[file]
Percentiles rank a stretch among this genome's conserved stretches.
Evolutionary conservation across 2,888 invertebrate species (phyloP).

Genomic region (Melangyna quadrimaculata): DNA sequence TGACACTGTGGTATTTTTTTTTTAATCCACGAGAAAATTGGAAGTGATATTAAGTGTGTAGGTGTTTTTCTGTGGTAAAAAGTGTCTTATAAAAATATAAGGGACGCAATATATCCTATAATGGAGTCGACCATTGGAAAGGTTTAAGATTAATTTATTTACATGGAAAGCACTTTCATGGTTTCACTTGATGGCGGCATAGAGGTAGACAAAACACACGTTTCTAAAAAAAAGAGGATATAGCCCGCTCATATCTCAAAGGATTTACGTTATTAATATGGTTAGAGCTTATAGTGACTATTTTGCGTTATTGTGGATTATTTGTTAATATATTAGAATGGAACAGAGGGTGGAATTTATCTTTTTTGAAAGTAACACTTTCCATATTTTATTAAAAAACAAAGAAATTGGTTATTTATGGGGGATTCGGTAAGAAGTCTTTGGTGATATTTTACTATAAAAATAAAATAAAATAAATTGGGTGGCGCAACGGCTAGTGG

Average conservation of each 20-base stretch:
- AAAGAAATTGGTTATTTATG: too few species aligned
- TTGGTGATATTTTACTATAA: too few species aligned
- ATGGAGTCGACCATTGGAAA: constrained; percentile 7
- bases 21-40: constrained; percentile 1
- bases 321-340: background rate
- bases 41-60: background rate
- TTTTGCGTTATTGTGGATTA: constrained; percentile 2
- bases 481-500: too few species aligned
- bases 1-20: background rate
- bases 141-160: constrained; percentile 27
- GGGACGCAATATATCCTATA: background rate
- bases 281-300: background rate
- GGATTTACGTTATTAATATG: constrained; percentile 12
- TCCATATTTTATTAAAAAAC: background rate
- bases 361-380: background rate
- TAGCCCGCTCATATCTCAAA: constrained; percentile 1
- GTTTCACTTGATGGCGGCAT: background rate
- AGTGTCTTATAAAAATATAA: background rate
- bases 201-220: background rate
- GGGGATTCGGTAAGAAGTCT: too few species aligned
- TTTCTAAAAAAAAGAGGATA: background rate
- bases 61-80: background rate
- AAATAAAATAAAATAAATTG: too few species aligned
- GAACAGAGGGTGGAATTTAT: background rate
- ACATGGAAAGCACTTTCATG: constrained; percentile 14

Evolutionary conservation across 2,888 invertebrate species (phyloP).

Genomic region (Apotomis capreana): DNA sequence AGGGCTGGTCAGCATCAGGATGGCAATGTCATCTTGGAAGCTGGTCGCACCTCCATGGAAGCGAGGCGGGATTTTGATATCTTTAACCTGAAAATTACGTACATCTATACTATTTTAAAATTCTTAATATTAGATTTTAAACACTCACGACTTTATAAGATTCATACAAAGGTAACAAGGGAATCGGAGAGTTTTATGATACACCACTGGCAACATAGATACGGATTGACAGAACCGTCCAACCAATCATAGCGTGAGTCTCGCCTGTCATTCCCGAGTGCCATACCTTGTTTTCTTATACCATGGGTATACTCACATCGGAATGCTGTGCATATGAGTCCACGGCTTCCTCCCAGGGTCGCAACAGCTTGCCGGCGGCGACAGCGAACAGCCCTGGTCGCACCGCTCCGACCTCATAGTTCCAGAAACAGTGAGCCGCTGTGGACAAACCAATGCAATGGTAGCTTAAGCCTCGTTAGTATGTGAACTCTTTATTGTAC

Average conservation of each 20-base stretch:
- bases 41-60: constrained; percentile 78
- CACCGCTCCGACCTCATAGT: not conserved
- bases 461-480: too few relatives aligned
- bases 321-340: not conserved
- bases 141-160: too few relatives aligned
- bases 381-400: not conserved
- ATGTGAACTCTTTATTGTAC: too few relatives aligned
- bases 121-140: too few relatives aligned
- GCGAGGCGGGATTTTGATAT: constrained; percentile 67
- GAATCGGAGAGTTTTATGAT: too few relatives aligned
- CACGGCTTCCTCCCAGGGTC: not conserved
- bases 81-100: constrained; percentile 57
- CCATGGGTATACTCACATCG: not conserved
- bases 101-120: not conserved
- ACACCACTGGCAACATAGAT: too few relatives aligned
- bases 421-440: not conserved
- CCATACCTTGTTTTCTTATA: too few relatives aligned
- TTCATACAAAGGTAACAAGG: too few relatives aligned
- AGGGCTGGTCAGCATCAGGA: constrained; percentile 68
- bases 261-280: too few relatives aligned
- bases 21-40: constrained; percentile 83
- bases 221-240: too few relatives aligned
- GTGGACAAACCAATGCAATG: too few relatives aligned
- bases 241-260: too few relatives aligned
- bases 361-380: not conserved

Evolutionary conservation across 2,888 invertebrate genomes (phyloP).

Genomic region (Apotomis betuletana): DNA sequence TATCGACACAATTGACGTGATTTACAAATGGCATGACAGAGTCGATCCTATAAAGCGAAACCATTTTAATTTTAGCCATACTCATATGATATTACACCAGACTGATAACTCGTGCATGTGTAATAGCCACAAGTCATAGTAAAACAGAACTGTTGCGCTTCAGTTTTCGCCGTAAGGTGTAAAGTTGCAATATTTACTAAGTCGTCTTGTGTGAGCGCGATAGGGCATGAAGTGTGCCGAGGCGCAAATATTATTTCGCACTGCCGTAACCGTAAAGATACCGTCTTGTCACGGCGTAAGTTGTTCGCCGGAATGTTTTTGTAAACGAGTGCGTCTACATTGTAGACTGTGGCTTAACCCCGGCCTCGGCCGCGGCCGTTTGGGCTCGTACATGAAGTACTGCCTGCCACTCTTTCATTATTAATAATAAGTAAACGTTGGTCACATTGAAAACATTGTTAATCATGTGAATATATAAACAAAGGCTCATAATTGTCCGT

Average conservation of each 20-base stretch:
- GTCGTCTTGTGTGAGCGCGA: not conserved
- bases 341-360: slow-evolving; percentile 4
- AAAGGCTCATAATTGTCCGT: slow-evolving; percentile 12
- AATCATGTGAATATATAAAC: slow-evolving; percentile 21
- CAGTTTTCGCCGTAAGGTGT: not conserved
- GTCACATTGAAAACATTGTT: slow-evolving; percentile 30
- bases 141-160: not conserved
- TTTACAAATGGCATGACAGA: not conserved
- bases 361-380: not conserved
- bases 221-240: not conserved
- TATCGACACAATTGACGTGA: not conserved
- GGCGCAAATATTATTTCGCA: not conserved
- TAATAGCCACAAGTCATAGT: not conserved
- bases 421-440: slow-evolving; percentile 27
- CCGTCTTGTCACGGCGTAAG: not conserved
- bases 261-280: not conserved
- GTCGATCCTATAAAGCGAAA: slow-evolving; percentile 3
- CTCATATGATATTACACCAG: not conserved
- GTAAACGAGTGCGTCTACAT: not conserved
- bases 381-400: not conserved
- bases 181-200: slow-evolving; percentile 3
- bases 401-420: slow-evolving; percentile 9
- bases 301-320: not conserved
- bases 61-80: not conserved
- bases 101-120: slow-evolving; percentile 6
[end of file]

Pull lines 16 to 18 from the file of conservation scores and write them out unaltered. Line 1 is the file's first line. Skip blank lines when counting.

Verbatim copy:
- bases 281-300: background rate
- GGATTTACGTTATTAATATG: constrained; percentile 12
- TCCATATTTTATTAAAAAAC: background rate